It's too soon to decide a winner of the June 2017 trade that saw the Chicago Blackhawks send Artemi Panarin to the Columbus Blue Jackets for Brandon Saad, according to Blackhawks general manager Stan Bowman.
Bowman told The Athletic's Mark Lazerus that scoring statistics alone shouldn't determine which side wins a trade.
"You can't try to measure it just on the performance in one season," Bowman said. "You've got to remember there's the bigger picture, which is the players' status and their leverage and contract negotiations. There's not one factor."
Panarin can become an unrestricted free agent next offseason, and the Blackhawks projected that his next deal would not fit their salary cap structure.
"If it was just based on their offensive production last year, then you would have concerns," Bowman said. "But it's a different story than that. I understand why you're asking, and why people look at it that way. But I don't look at it that way."
Ultimately, those concerns may prove to be right. Despite early success in Columbus, reports indicate Panarin is not long for the Ohio capital and his sights are set on a free-agency payday come July 1.
Interestingly enough, cap concerns originally led the Blackhawks to ship Saad's rights to the Blue Jackets in the 2015 offseason. In Columbus, Saad excelled, notching a career-high 31 goals in his first campaign, while his second season saw him equal his 53-point finish from the year prior. But when Panarin, the 2016 Calder Trophy winner, became available, Saad was sent back to the Windy City.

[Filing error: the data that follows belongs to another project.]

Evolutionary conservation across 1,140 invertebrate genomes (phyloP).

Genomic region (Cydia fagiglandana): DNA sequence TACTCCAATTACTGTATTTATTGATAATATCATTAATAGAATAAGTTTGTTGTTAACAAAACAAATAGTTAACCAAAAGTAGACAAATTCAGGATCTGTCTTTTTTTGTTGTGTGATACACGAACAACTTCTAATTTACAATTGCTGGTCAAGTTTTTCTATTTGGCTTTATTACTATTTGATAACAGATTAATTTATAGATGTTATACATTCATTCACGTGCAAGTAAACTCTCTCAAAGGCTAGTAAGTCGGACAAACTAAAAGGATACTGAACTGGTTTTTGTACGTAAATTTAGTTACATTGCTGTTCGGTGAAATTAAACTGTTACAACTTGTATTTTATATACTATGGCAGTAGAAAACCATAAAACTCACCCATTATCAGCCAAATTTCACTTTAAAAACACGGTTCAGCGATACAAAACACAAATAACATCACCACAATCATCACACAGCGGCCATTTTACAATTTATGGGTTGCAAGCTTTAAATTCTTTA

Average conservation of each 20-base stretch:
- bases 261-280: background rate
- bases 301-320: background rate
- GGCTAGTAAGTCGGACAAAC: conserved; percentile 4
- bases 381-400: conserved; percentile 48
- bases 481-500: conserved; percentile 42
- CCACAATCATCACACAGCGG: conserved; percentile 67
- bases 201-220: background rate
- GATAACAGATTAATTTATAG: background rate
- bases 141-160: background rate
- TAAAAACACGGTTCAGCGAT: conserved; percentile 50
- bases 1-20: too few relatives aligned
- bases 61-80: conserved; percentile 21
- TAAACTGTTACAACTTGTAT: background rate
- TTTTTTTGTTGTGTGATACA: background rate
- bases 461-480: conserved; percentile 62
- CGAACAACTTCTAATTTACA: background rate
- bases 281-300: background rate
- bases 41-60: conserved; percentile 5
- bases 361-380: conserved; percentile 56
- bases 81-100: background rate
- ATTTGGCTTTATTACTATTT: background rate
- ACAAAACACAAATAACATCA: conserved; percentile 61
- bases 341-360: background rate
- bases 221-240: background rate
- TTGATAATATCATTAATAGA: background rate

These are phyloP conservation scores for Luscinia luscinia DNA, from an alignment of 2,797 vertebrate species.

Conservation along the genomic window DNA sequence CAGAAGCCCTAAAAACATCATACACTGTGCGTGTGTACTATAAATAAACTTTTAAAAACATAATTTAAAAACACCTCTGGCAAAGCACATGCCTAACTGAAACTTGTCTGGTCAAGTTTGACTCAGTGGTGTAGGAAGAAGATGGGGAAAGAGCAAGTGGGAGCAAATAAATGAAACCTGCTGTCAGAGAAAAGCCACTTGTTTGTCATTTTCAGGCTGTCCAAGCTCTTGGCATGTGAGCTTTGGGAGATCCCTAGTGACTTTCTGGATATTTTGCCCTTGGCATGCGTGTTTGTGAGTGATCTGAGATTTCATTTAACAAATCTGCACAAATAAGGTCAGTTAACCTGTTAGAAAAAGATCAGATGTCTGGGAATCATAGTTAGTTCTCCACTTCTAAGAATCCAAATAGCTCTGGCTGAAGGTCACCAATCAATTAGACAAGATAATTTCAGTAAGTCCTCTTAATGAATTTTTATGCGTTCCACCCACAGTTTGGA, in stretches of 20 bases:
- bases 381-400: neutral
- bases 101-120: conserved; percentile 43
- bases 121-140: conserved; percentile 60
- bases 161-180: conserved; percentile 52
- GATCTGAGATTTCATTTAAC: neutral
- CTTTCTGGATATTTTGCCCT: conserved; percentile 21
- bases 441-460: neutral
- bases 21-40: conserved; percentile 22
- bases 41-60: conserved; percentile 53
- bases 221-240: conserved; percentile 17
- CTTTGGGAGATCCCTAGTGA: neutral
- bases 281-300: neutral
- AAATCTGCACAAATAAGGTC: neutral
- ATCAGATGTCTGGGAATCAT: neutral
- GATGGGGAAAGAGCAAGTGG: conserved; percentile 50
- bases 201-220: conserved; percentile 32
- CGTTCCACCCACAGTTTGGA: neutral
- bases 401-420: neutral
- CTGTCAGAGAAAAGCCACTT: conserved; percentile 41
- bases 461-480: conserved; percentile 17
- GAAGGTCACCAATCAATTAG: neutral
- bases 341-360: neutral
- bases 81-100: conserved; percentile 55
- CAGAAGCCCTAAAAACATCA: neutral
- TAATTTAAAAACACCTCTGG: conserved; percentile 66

On paper, the early results have been a clear win for the Blue Jackets, as Panarin finished his first season in Columbus with a team-leading 82 points, while Saad sank to 35 points, his worst showing since his freshman campaign.
It now appears those struggles have seeped into the new season, as Saad has picked up just two points through eight games, while head coach Joel Quenneville has already contemplated making the $6-million winger a healthy scratch.
Still, Bowman says the season is young and, while Saad may not be producing as expected, he's providing value in other areas of the ice.
"A little bit I think has been overblown. He's played, what, six games? He's probably played two games that I thought he played poorly. Other than that I think he's played fine. He's not scoring. That's the thing," Bowman said. "He's still killing penalties. When you look at other numbers, he's not on the ice for many chances against, he plays against good players and he's able to shut them down. So that's an aspect of that.
"I realize that's not the one that maybe gets a lot of attention. But no, I'm not that concerned about it. It's similar to last year - he does a lot of good things. It's just the biggest thing is the production's not there, and that's what gets people's attention."